There are still some Mayans left, in Guatemala, who follow the Tzolkin calendar and use it for divination. The ones who do this are called Day Keepers. Having had no formal training, I consider myself an amateur Day Keeper. Someday maybe I'll learn Quiche Mayan and Mexican Spanish and take myself down to Guatemala to become a ďrealĒ day keeper. Believe it or not, I was born on one of the allowable days to become a day keeper--I have "coyopa" which means lightning in the blood. My current (as of 2006) projects (never ending) are my book, Jaguar Nights, and my sculpture, The Resurgence of Time. The book is finally finished; I am just tweaking the format a bit. It is basically a day keeping guide, listing all the energies for each day.

The sculpture, well, that's literally a never ending project. It keeps changing. I am basically trying to build a 3 dimensional fractal, which is of course impossible, to illustrate how the calendar works. I started out wanting to do a full 52 years, with solar (Haab) calendar and the tzolkin intertwining like graceful snakes. That's 18,980 days. If I make each day only a centimeter thick (not much room for writing) that's almost 625 feet. If I did 1" for each day, that's 1/3 of a mile. High. And me afraid of heights. No, I don't think so. My next idea was, lay it down. Make it a circle....100' radius, 200' across with one centimeter per day. Why do I have to think so BIG? My back yard is only about 35' wide. My brother in law showed me a program where I could just make a model of it in 3-D space, which SOUNDS cool, but I'd have to learn this complex computer program first. So I have to limit myself to just the tzolkin. Eventually I will build it, and when I do it will be perfect.†

You can use the Tzolkin calendar for divination in a few ways. There are several sets of cards where you can read the day signs like Tarot cards (I use this method); my favorite is The Mayan Oracle. Knowing a personís birthday helps because you can relate their birth energy to the energy of the reading but itís not entirely necessary. To convert a Julian date to a MesoAmerican date you really need a computer, or spend a few minutes with charts, and some people just arenít willing to wait. I have a program for my PDA (not the one I wrote) and that's what I usually use. Or you can use the handy conversion page here on this site.

Another way is to use crystals and/or seeds. I use a bag of 260. The querant grabs a random number of seeds, which are counted out according to the calendar, and the end date is the answer. Itís outlined in Time & the Highland Maya by Barbara Tedlock. As the base date, today or the birthday of the querant can be used. This method also takes a bit of time.†And truly, to be a day keeper is to live the calendar. In the West, we have lost the rhythms of life. The sun & moon donít rule the lives of those who have electric lights. Many people donít know what the equinoxes or solstices are (other than the first day of a season), or when the next full moon is. To be a day keeper is to know today is 12 Wind, and itís a good day for communication, but to be wary of talking too much.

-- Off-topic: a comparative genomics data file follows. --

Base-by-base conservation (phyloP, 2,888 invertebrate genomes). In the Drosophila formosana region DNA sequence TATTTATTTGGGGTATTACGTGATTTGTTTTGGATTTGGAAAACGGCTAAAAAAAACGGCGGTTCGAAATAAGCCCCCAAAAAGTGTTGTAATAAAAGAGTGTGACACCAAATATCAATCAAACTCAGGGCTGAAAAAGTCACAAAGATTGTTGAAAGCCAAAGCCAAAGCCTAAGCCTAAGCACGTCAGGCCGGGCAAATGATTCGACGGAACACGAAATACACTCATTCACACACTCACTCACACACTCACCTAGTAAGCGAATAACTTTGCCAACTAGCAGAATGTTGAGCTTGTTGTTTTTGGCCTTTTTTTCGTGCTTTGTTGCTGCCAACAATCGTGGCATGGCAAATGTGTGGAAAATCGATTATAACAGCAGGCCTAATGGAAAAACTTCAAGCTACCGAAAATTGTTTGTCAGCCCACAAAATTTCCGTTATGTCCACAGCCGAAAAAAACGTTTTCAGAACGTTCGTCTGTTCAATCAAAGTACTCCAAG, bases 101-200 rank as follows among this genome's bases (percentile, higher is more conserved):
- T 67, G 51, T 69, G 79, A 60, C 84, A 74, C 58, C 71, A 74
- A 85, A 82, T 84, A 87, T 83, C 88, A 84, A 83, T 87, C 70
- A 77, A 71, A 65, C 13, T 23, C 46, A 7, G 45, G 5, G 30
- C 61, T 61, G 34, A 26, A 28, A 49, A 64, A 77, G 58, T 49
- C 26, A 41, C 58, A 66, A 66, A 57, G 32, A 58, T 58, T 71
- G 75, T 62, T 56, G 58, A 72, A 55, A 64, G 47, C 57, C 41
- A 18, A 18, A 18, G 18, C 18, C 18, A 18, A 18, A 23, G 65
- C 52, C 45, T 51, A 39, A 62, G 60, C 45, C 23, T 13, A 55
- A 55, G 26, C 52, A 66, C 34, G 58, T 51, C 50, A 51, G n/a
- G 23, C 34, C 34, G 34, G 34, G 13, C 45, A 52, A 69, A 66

My book, Jaguar Nights, is a day keeping guide. I always look at the world sideways (I was born under the western astrological sign of the sideways walking crab), and my work with the Tzolkin is no exception. Other books list the correlation between the calendar in a way I consider backwards. Yes, today is 12 Ik, but whenís the NEXT 12 Ik? Try and find a place on the web, or a book, that will tell you that. I've put up a database where you can find out Gregorian calendar dates for all the Tzolkin dates and vice versa. I have two enormous Kindle books, one that lists Gregorian dates sorted by the Tzolkin, and one that lists Long Count, Haab, and Tzolkin sorted by Gregorian dates.

I hope you enjoyed this little journey through the MesoAmerican calendar.† --Gevera 6 Caban 10 Zip .....May 24, 2006
Page Modified: 16-Mac 10-Ben (Intention portal) (14-Dec-2012)
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All material on this page and all pages is (c) by Gevera Bert Piedmont, except where noted. All rights reserved. Contact me for permission to republish.